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    When you have high cholesterol, the first thing to do is to change your diet and fitness: less saturated fat, no trans fat, and more activity.

    If that doesn’t bring down your “bad” (LDL) cholesterol enough, your doctor may suggest that you also take medicine to help out. (You’ll still need to keep up those lifestyle habits.)

    There are several different types of prescription drugs that lower LDL. Get to know what each of them does.

    The Most Common Cholesterol Meds: Statins

    These are usually the first type of drug that doctors prescribe to lower LDL. They also lower triglycerides, which are another type of blood fat, and mildly raise your "good" (HDL) cholesterol.

    Statins include:

    • Atorvastatin (Lipitor)
    • Fluvastatin (Lescol)
    • Lovastatin
    • Pitavastatin (Livalo)
    • Pravastatin (Pravachol)
    • Rosuvastatin (Crestor)
    • Simvastatin (Zocor)

    Studies show that statins lower the chance of a “cardiovascular event” such as a heart attack.

    Side effects can include intestinal problems, liver damage (rare), and muscle inflammation. High blood sugar and type 2 diabetes may also be more likely with statins, although the risk is “small” and the benefits outweigh the risks, according to the FDA.

    Statins drugs may also interact with other medications you take. Your doctor should check on that first.

    Some people who take statins have reported memory loss and confusion. The FDA is looking into those reports and notes that in general, the symptoms weren’t serious and were gone within a few weeks after the person stopped taking the drug.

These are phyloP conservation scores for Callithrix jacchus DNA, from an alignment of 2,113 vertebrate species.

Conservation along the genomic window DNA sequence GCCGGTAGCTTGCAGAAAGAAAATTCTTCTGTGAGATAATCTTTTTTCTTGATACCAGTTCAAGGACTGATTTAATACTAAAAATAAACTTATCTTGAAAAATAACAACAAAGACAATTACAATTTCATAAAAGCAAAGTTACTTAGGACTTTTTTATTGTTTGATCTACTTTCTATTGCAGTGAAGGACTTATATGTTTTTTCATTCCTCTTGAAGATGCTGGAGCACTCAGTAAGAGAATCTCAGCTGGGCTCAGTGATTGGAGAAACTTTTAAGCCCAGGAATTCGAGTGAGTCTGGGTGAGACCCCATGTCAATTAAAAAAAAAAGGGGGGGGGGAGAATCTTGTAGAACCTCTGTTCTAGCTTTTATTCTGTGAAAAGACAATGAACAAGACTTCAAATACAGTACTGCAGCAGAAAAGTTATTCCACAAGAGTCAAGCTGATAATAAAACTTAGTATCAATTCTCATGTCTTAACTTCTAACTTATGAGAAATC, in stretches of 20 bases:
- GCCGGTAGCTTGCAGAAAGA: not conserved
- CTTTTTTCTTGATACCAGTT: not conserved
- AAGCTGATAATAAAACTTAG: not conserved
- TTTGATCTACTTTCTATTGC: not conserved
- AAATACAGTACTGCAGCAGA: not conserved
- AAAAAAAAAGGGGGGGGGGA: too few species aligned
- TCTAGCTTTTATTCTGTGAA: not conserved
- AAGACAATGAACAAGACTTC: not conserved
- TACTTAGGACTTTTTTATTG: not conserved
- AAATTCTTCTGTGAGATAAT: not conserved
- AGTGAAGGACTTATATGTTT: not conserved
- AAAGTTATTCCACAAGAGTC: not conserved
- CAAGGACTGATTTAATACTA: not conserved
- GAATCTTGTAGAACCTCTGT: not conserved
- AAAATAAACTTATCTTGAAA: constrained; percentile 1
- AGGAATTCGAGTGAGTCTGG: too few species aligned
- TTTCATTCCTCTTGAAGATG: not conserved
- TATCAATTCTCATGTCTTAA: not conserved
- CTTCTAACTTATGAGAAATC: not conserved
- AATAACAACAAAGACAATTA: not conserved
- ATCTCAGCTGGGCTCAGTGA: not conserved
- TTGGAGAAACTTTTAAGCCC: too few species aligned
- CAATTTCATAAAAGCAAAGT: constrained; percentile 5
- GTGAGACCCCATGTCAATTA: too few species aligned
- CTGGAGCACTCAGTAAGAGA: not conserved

You should avoid grapefruit and grapefruit juice when you take statins. Grapefruit makes it harder for your body to use these medicines.

    Niacin

    What it is: This B-vitamin, also known as nicotinic acid, is found in food but is also available at high doses by prescription. It lowers LDL cholesterol and raises HDL cholesterol.

    Examples include: 

    • Niaspan
    • Nicoar

    Research has not shown that adding niacin, when you already take a statin, further lowers your risk of heart disease.

    Side effects: The main ones are flushing, itching, tingling, and headache.

    Drugs that Work in Your Intestine

    What they are: Your doctor may call these “bile acid resin” drugs or “bile acid sequestrants.” The work inside your intestine. They attach to bile from the liver and prevent it from being absorbed back into your blood. Bile is made largely from cholesterol, so these drugs whittle down the body's supply of cholesterol.

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    WebMD Video Series

    Click here to wach video: LDL or HDL: What's the Difference?

    Jonathan Sackner Bernstein, MD, talks about the different types of cholesterol and how they affect your health.

    Click here to watch video: LDL or HDL: What's the Difference?